In 2002, the airline suspended funding of an An-124-100M being produced by Aviastar due to a dispute between Aviastar and local politicians in Ulyanovsk in which the local government seized the aircraft. According to Volga-Dnepr, the founder of Aviastar refused to bribe local politicians and businessmen to secure their cooperation. Volga-Dnepr threatened to move its headquarters from Ulyanovsk at the time, saying that the airline was well known for having "a clear accounting system and good business reputation," and that it would move "from Ulyanovsk in order to preserve these qualities." The dispute was resolved and the airline resumed funding production of the aircraft.
The airline began flying chartered missions for the US Air Force Air Mobility Command in 2003. In 2005 the airline established a subsidiary in Houston, Texas that committed to make An-124 aircraft available to Air Mobility Command in the event of a national emergency, qualifying Volga-Dnepr to bid for cargo charters from AMC and other US government agencies.
In 2005, the airline and its Ukrainian competitor, Antonov Airlines, formed a partnership, Ruslan Salis, which signed a three-year contract with NATO to provide strategic airlift services to the alliance's Strategic Airlift Interim Solution (SALIS). The contract was renewable through 2012, and required Ruslan to maintain two An-124 aircraft in a ready state in Leipzig, Germany, with an additional four An-124 aircraft available if needed.
Antonov Airlines terminated its joint venture with Air Foyle HeavyLift on 30 June 2006 to allow it to pursue a joint marketing venture with its competitor Volga-Dnepr Airlines under the name Ruslan International, building on their Ruslan Salis success.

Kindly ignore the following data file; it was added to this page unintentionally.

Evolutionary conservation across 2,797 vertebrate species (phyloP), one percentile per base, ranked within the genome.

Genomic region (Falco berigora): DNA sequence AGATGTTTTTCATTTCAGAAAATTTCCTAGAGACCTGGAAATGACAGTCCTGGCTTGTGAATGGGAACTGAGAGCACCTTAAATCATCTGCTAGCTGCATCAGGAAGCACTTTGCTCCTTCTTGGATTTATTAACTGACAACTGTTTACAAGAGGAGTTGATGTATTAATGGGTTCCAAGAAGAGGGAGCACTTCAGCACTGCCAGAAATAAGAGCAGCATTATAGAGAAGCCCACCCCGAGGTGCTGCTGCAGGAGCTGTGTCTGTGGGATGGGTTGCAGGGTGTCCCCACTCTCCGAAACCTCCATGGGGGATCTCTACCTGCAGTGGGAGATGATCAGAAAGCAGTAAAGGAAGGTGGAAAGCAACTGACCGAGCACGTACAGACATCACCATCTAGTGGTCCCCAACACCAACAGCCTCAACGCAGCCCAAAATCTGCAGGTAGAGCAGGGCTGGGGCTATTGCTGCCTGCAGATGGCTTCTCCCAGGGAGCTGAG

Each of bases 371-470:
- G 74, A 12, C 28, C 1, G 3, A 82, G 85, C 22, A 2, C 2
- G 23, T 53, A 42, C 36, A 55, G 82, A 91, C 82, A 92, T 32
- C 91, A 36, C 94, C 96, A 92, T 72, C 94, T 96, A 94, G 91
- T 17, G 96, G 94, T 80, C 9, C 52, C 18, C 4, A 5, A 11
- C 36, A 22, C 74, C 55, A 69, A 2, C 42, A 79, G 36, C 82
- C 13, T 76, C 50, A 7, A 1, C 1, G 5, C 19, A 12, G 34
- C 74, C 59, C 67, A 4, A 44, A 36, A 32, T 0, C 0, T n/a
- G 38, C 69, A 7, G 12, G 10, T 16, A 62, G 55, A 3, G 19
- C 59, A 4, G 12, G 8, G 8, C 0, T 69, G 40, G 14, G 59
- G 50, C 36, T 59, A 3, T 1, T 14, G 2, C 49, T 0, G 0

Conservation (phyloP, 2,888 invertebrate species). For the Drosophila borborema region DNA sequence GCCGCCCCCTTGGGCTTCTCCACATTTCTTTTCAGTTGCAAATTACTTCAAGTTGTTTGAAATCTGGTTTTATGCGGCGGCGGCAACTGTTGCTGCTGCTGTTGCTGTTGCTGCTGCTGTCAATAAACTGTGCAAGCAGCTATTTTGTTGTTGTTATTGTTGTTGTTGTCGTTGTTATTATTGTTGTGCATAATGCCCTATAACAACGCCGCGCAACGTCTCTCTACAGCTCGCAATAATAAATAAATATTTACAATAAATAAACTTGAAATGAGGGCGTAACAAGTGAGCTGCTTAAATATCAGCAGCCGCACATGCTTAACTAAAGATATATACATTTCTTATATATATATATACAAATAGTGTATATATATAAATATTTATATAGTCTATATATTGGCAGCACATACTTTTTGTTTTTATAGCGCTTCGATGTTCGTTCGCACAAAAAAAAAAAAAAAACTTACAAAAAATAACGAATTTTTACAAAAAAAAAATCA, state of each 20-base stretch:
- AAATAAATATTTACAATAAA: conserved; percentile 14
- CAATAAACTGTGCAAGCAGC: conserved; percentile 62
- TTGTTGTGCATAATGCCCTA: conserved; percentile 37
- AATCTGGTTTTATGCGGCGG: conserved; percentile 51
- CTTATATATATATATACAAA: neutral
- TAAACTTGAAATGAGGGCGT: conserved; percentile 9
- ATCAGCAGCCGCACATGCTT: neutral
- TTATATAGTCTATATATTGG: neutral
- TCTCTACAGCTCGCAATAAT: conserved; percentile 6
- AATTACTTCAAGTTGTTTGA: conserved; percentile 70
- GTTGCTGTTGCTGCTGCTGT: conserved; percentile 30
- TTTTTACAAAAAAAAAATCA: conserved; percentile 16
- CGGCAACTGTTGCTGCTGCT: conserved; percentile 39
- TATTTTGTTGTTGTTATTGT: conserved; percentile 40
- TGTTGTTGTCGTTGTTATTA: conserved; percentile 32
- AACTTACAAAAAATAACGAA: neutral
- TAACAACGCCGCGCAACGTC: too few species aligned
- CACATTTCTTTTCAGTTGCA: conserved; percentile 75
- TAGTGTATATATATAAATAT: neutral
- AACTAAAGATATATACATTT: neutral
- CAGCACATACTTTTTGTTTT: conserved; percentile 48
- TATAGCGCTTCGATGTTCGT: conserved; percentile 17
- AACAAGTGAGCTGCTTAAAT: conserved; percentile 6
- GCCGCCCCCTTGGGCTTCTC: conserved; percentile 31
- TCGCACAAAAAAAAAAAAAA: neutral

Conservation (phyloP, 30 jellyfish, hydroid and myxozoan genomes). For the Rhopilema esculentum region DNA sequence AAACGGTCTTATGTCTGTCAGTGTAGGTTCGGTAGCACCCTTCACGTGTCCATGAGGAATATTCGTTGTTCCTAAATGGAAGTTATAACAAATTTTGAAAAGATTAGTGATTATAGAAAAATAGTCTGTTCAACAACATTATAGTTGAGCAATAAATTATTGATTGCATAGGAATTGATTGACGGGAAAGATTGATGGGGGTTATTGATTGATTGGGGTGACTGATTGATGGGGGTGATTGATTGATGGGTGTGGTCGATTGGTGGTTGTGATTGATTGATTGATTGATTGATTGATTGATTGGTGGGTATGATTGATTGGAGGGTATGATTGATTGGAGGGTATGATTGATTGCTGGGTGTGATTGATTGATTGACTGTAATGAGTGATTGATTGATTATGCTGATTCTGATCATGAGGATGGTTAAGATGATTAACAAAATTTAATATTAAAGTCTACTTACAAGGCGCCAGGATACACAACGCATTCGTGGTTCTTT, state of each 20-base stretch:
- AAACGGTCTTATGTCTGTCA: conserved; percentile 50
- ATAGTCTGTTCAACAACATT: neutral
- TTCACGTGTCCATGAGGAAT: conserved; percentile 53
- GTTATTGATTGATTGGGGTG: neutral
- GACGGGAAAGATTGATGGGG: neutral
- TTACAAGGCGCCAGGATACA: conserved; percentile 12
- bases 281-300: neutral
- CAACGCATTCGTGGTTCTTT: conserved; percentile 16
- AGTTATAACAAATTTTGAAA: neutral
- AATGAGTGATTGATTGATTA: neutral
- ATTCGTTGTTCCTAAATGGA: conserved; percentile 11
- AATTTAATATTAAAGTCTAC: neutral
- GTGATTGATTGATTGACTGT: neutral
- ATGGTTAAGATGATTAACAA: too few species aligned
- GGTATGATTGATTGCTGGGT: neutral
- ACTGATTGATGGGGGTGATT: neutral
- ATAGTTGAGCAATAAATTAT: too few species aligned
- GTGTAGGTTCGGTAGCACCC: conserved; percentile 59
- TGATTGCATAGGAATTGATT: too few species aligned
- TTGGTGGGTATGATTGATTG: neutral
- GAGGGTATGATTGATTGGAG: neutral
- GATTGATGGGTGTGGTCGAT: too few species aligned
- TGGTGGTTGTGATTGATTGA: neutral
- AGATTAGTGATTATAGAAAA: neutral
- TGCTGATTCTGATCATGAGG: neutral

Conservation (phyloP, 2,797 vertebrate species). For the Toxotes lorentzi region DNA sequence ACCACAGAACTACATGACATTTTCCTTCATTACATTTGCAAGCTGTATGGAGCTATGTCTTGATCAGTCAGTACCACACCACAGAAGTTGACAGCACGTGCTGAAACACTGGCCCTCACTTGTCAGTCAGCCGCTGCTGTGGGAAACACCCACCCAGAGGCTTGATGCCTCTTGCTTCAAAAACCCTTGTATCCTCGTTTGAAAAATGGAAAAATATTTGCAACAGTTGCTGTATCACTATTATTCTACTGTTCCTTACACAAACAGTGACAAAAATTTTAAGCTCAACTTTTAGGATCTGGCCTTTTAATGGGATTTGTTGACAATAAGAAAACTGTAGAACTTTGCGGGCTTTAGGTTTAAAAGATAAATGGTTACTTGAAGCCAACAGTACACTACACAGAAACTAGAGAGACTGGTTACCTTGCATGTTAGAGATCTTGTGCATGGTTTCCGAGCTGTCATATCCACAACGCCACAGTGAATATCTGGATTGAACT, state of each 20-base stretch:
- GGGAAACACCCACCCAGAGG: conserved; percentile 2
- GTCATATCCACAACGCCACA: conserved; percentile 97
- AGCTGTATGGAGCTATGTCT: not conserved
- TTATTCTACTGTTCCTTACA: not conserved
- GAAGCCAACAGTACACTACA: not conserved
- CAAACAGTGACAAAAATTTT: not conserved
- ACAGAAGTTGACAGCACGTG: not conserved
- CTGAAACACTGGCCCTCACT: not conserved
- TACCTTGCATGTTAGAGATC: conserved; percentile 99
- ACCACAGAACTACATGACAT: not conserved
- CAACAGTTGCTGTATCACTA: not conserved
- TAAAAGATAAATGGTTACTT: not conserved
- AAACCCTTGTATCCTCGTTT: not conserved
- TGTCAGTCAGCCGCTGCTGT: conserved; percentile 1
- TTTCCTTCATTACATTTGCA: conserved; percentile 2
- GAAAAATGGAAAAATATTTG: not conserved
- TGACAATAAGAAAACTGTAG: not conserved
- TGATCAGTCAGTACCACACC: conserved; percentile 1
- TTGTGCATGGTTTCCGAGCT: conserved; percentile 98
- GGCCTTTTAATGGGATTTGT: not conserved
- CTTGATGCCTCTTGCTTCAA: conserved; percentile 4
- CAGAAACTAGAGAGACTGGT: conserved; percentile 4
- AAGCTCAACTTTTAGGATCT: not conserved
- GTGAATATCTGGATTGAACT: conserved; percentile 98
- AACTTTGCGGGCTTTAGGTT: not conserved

In 2007, Volga-Dnepr and its Irish subsidiary were barred from U.N. contracting after it surfaced during the trial of Vladimir Kuznetsov, formerly the highest-ranking Russian diplomat at the United Nations, that bribes were paid to Alexander Yakovlev, a U.N. procurement official, and laundered by Kuznetsov. Kuznetsov was found guilty and Yakovlev pled guilty,. and testified against Kuznetsov, for crimes of fraud and money-laundering related to the bribes. Both were imprisoned as a result.. Mr. Yakovlev claimed to provide consulting services and billed in excess of US$700,000 to Volga-Dnepr in order to help them win tenders. The Office of Internal Oversight Services Procurement Task Force found that, between March 2000 and November 2004, Mr. Yakovlev received funds exceeding US$1.8 Million into an off-shore bank account from Volga-Dnepr and ICT, a company working on contract procurement for Volga-Dnepr at the time. The report found that in actuality the sum received could be even higher, as the sources for substantial other sources of funds could not be identified. In a response letter to the report, Volga-Dnepr admits to making payments to Mr. Yakovlev, but insist Mr. Yakovlev was a paid consultant, and the company was unaware of involvement or influence over the bidding process. In the same period, The UN contracted over US$134 million to Volga-Dnepr.. The World Bank has listed Yakovlev and Kuznetsov as corruption case asset recovery targets for the Stolen Asset Recovery Initaitive.. As of 2018, Volga-Dnepr has been unable to repair relations with the UN.
In December 2012, Ruslan Salis' NATO contract was extended through the end of 2014, having previously been extended in 2008 and 2010. Prior to the annexation of Crimea, it appeared likely that the contract would be extended for yet another two-year term.
In August 2015, Volga-Dnepr paid $11,250 toward Michael T. Flynn's trip to Moscow, nearly 6 months after being classified “unsuitable for use” by the Pentagon. Volga-Dnepr claims that there was no connection between Mr. Flynn's appointment as national security adviser. "At that time General Flynn was a retired military officer, not a member of President Trump’s election team, and his nomination as National Security Adviser more than a year after the conference was not a factor in his being invited as a speaker,". From the redacted reports obtained by journalists, it was heavily implied, but never proven, that Volga-Dnepr was blacklisted by the US military for delivering weapons on behalf of Rosoboronexport to Vietnam in December 2014.